WORKSHOPPING A SOLUTION
WHY IS THIS CHALLENGE IMPORTANT TO AN INSTITUTION’S ACTIVE LEARNING INITIATIVE? DO YOU HAVE AN EXAMPLE?
Kiho: Let me give you a perspective from a small urban institution, a small liberal arts urban institution. This is somewhat unrelated to the the academic mission, but really we are constrained by space. We are ensconced in a neighborhood where they are really belligerent when it comes to expanding the footprint of the university, both in terms of the undergraduate enrollment and so we have to maximize our ability to work with students and so online is one opportunity. So the limitations on number of classrooms that we have really points to online learning where students could be either on or off campus but not having to utilize on campus space. This is an important part of our strategy to maximize our capacity to work with students, both undergraduate and graduate students. That's one the reasons why we think this is important.
"From a small urban institutional perspective, we are really constrained by space and online learning is one opportunity to maximize our ability to work with students."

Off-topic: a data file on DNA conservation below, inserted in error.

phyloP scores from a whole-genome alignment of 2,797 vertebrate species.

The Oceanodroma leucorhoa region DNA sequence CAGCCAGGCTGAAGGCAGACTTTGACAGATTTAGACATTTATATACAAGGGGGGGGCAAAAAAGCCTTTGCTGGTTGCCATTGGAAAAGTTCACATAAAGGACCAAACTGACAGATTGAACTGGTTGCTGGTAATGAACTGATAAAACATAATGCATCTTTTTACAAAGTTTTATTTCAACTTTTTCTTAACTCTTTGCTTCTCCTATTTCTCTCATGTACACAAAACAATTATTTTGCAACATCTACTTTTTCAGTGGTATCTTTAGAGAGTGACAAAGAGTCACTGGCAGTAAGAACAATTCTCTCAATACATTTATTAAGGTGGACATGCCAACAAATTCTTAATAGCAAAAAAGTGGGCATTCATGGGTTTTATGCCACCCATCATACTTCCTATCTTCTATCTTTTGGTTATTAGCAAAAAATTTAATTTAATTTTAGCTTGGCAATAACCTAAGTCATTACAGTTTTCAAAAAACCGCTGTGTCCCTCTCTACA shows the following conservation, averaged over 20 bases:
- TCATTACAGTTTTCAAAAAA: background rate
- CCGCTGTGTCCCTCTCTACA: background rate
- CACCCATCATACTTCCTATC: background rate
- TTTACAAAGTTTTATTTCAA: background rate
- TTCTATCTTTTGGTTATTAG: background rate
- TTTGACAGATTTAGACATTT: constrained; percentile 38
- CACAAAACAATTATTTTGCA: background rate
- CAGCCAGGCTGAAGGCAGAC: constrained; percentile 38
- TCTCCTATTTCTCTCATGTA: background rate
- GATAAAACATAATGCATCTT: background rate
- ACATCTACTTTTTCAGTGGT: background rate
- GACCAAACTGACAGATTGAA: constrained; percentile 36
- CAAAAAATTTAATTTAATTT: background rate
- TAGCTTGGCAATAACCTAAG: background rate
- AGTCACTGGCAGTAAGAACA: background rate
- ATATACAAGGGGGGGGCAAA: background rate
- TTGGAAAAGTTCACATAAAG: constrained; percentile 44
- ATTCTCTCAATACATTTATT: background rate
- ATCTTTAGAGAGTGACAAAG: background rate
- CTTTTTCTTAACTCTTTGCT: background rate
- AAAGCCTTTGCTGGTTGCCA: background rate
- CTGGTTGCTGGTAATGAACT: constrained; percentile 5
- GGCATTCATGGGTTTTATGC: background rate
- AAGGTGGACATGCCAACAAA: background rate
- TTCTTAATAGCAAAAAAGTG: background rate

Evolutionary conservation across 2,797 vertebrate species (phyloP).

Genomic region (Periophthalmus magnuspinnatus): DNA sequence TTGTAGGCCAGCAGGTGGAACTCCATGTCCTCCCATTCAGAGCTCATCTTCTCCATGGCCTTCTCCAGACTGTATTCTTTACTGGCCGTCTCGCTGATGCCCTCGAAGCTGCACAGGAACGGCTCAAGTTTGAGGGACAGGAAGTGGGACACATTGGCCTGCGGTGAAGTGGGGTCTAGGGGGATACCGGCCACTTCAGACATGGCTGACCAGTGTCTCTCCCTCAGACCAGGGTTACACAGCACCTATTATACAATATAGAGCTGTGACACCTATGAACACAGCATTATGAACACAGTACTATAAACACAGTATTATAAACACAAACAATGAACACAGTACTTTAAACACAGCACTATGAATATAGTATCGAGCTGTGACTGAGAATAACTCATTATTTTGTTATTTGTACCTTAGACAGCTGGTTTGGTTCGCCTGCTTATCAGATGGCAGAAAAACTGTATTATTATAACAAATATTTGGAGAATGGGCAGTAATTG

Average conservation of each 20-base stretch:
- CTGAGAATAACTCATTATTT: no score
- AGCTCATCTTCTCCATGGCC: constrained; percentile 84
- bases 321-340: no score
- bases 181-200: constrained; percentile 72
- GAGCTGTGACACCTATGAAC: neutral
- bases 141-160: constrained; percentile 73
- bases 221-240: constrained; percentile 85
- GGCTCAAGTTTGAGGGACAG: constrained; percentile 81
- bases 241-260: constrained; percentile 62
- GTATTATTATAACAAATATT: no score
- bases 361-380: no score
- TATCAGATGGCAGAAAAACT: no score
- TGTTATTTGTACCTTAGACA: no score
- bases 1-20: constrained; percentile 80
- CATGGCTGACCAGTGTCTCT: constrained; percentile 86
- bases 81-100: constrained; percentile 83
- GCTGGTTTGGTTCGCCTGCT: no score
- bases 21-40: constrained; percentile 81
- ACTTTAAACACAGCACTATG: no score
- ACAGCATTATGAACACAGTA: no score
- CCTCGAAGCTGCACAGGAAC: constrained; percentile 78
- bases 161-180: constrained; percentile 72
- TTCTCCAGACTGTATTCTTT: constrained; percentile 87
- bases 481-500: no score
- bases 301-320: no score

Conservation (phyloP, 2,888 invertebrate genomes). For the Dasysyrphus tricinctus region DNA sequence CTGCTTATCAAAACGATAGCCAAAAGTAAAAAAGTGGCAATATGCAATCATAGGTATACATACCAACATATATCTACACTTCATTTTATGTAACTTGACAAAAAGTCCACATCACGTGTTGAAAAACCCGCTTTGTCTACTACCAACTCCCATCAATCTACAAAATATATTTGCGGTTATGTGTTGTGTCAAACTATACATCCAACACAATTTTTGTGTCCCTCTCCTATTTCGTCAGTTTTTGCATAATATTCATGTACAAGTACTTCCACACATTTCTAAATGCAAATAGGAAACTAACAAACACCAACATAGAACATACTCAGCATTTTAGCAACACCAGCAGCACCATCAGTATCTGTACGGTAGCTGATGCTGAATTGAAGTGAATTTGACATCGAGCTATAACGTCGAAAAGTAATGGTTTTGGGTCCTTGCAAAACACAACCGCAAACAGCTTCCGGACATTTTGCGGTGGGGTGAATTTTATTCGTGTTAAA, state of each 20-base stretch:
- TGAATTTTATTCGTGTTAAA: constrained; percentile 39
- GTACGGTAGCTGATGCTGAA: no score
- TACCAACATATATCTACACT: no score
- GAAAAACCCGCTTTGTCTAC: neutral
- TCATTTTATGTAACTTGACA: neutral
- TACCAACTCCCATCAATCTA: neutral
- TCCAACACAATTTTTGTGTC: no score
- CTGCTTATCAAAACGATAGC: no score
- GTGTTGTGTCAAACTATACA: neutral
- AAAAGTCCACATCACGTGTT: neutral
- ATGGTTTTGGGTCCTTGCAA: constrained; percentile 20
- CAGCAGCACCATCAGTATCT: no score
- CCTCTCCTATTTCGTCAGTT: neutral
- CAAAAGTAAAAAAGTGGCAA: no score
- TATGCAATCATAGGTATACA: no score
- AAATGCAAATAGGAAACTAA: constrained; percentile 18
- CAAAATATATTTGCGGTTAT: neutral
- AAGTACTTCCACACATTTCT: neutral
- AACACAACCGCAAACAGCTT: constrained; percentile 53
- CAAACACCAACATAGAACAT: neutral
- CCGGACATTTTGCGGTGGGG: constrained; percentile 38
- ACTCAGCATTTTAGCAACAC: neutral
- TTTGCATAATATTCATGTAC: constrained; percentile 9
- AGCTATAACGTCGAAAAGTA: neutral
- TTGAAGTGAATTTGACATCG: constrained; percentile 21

Patrice Prusko (facilitator): Anyone else looking at online or blended as part of that strategy? I know that space is a common issue. I'm wondering if anyone else might be looking at or already have implemented a similar strategies.
Don: So we do here at UCF. I know we're big, and a lot of people remind us of that, but the challenge we have is space as well. We do not have enough physical space to put all of the students that we have and in fact, about 40 percent of our student credit hours are generated online. We have some programs that are entirely offered online and if it weren't for that online component of what we do, we would be probably two thirds the size that we are now. Because we do so much online we've been very intentional over the past 15 to 20 years about not only faculty development but ensuring expectations among the students when they come in, they know what they're getting into, they understand that the quality level is there. In some cases we often hear that the online classes are harder than the face-to-face classes. When we look at student success outcomes as measured by grade, our blended courses are up at the top, but only a few points behind them are face-to-face and entirely online courses. Both of those two being pretty much neck and neck with each other with grades as a success measure.